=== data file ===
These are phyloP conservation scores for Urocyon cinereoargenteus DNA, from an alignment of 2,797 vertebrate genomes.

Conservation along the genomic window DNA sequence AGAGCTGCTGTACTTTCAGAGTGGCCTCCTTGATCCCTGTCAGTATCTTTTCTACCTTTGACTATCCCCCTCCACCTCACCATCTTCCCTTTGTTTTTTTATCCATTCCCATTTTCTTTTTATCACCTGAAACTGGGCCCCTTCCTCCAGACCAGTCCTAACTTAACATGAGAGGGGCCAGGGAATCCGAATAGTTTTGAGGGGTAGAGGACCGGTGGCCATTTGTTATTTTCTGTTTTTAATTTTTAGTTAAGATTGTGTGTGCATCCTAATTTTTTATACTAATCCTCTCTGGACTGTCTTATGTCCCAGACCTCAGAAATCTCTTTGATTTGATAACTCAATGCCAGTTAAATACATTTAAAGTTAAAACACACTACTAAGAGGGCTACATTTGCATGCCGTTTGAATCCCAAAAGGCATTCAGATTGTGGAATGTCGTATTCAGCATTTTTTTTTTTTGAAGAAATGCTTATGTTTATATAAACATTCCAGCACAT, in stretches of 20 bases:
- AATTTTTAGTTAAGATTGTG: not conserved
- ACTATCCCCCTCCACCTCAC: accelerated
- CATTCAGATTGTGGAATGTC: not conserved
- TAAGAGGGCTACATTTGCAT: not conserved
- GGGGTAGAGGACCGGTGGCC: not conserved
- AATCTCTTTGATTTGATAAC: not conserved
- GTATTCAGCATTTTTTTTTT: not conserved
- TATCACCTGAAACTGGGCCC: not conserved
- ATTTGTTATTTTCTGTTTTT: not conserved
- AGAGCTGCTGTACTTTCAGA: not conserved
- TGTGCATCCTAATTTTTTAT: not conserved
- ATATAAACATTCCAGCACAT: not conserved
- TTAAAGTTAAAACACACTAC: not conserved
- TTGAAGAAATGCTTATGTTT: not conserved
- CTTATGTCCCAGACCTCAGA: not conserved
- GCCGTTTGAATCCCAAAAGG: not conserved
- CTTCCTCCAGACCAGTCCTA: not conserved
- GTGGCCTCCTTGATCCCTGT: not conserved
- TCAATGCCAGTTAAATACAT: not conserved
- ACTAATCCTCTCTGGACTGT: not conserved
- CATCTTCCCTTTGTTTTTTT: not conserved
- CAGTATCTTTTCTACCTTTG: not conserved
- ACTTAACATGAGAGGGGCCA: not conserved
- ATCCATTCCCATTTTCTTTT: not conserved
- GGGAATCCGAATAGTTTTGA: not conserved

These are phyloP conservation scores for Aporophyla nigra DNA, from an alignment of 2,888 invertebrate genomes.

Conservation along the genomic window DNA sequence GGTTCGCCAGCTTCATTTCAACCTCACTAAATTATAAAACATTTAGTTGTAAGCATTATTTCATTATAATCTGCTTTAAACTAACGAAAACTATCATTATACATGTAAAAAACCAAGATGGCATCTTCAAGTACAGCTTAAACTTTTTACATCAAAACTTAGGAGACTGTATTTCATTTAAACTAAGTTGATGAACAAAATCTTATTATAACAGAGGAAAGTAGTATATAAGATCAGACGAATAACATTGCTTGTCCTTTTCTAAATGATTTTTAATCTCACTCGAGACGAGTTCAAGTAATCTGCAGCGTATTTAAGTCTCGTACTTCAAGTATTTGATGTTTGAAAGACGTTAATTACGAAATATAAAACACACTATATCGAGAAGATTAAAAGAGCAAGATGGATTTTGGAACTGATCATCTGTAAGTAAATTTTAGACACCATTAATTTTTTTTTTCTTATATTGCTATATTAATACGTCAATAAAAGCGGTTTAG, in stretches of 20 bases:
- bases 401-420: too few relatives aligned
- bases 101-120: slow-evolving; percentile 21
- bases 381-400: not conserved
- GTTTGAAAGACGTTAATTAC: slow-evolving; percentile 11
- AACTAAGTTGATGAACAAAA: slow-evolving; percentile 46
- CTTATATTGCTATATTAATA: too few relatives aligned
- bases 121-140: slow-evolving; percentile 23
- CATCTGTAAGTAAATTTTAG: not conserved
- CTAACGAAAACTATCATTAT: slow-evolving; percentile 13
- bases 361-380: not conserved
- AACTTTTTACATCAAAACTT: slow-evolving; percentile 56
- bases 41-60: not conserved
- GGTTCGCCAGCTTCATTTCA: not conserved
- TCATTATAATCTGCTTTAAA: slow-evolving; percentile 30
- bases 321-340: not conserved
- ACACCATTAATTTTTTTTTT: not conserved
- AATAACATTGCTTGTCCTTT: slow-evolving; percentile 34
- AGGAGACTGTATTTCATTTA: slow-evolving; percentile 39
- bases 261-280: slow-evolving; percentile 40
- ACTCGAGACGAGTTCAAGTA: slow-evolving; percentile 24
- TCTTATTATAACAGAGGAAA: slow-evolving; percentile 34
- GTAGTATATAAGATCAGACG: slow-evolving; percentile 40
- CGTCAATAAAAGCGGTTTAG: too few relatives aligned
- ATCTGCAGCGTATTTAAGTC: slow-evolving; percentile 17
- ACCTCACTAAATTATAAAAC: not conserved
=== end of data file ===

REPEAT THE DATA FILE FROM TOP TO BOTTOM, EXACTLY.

These are phyloP conservation scores for Urocyon cinereoargenteus DNA, from an alignment of 2,797 vertebrate genomes.

Conservation along the genomic window DNA sequence AGAGCTGCTGTACTTTCAGAGTGGCCTCCTTGATCCCTGTCAGTATCTTTTCTACCTTTGACTATCCCCCTCCACCTCACCATCTTCCCTTTGTTTTTTTATCCATTCCCATTTTCTTTTTATCACCTGAAACTGGGCCCCTTCCTCCAGACCAGTCCTAACTTAACATGAGAGGGGCCAGGGAATCCGAATAGTTTTGAGGGGTAGAGGACCGGTGGCCATTTGTTATTTTCTGTTTTTAATTTTTAGTTAAGATTGTGTGTGCATCCTAATTTTTTATACTAATCCTCTCTGGACTGTCTTATGTCCCAGACCTCAGAAATCTCTTTGATTTGATAACTCAATGCCAGTTAAATACATTTAAAGTTAAAACACACTACTAAGAGGGCTACATTTGCATGCCGTTTGAATCCCAAAAGGCATTCAGATTGTGGAATGTCGTATTCAGCATTTTTTTTTTTTGAAGAAATGCTTATGTTTATATAAACATTCCAGCACAT, in stretches of 20 bases:
- AATTTTTAGTTAAGATTGTG: not conserved
- ACTATCCCCCTCCACCTCAC: accelerated
- CATTCAGATTGTGGAATGTC: not conserved
- TAAGAGGGCTACATTTGCAT: not conserved
- GGGGTAGAGGACCGGTGGCC: not conserved
- AATCTCTTTGATTTGATAAC: not conserved
- GTATTCAGCATTTTTTTTTT: not conserved
- TATCACCTGAAACTGGGCCC: not conserved
- ATTTGTTATTTTCTGTTTTT: not conserved
- AGAGCTGCTGTACTTTCAGA: not conserved
- TGTGCATCCTAATTTTTTAT: not conserved
- ATATAAACATTCCAGCACAT: not conserved
- TTAAAGTTAAAACACACTAC: not conserved
- TTGAAGAAATGCTTATGTTT: not conserved
- CTTATGTCCCAGACCTCAGA: not conserved
- GCCGTTTGAATCCCAAAAGG: not conserved
- CTTCCTCCAGACCAGTCCTA: not conserved
- GTGGCCTCCTTGATCCCTGT: not conserved
- TCAATGCCAGTTAAATACAT: not conserved
- ACTAATCCTCTCTGGACTGT: not conserved
- CATCTTCCCTTTGTTTTTTT: not conserved
- CAGTATCTTTTCTACCTTTG: not conserved
- ACTTAACATGAGAGGGGCCA: not conserved
- ATCCATTCCCATTTTCTTTT: not conserved
- GGGAATCCGAATAGTTTTGA: not conserved

These are phyloP conservation scores for Aporophyla nigra DNA, from an alignment of 2,888 invertebrate genomes.

Conservation along the genomic window DNA sequence GGTTCGCCAGCTTCATTTCAACCTCACTAAATTATAAAACATTTAGTTGTAAGCATTATTTCATTATAATCTGCTTTAAACTAACGAAAACTATCATTATACATGTAAAAAACCAAGATGGCATCTTCAAGTACAGCTTAAACTTTTTACATCAAAACTTAGGAGACTGTATTTCATTTAAACTAAGTTGATGAACAAAATCTTATTATAACAGAGGAAAGTAGTATATAAGATCAGACGAATAACATTGCTTGTCCTTTTCTAAATGATTTTTAATCTCACTCGAGACGAGTTCAAGTAATCTGCAGCGTATTTAAGTCTCGTACTTCAAGTATTTGATGTTTGAAAGACGTTAATTACGAAATATAAAACACACTATATCGAGAAGATTAAAAGAGCAAGATGGATTTTGGAACTGATCATCTGTAAGTAAATTTTAGACACCATTAATTTTTTTTTTCTTATATTGCTATATTAATACGTCAATAAAAGCGGTTTAG, in stretches of 20 bases:
- bases 401-420: too few relatives aligned
- bases 101-120: slow-evolving; percentile 21
- bases 381-400: not conserved
- GTTTGAAAGACGTTAATTAC: slow-evolving; percentile 11
- AACTAAGTTGATGAACAAAA: slow-evolving; percentile 46
- CTTATATTGCTATATTAATA: too few relatives aligned
- bases 121-140: slow-evolving; percentile 23
- CATCTGTAAGTAAATTTTAG: not conserved
- CTAACGAAAACTATCATTAT: slow-evolving; percentile 13
- bases 361-380: not conserved
- AACTTTTTACATCAAAACTT: slow-evolving; percentile 56
- bases 41-60: not conserved
- GGTTCGCCAGCTTCATTTCA: not conserved
- TCATTATAATCTGCTTTAAA: slow-evolving; percentile 30
- bases 321-340: not conserved
- ACACCATTAATTTTTTTTTT: not conserved
- AATAACATTGCTTGTCCTTT: slow-evolving; percentile 34
- AGGAGACTGTATTTCATTTA: slow-evolving; percentile 39
- bases 261-280: slow-evolving; percentile 40
- ACTCGAGACGAGTTCAAGTA: slow-evolving; percentile 24
- TCTTATTATAACAGAGGAAA: slow-evolving; percentile 34
- GTAGTATATAAGATCAGACG: slow-evolving; percentile 40
- CGTCAATAAAAGCGGTTTAG: too few relatives aligned
- ATCTGCAGCGTATTTAAGTC: slow-evolving; percentile 17
- ACCTCACTAAATTATAAAAC: not conserved